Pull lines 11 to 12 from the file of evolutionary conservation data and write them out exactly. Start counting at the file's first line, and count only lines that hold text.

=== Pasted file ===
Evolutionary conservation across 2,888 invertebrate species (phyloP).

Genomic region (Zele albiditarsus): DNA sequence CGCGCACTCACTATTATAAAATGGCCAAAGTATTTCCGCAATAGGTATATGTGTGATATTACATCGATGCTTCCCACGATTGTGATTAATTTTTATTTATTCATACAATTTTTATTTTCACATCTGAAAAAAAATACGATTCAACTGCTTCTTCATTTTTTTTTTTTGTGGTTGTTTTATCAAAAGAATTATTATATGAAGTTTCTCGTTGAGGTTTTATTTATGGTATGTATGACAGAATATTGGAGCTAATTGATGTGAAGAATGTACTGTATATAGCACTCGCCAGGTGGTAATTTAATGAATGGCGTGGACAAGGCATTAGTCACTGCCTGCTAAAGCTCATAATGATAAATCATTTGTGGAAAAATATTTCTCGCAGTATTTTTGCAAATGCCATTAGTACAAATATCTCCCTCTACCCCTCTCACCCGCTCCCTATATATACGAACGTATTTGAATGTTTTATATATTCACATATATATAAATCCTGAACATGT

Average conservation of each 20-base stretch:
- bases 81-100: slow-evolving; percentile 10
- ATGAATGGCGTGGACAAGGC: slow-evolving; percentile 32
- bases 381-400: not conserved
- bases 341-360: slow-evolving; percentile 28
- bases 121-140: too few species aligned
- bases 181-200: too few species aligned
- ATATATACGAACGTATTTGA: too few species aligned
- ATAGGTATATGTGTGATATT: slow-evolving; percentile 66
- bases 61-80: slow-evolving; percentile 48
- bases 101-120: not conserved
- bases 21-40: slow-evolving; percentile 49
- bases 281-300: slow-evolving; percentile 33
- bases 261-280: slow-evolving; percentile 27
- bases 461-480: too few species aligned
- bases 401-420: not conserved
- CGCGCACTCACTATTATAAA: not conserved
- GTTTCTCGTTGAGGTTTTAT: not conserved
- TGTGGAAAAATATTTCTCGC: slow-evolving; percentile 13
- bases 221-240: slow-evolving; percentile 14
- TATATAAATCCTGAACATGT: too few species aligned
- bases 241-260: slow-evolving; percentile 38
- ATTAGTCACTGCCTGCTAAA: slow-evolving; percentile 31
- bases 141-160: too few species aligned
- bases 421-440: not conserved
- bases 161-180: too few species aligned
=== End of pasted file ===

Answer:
- ATAGGTATATGTGTGATATT: slow-evolving; percentile 66
- bases 61-80: slow-evolving; percentile 48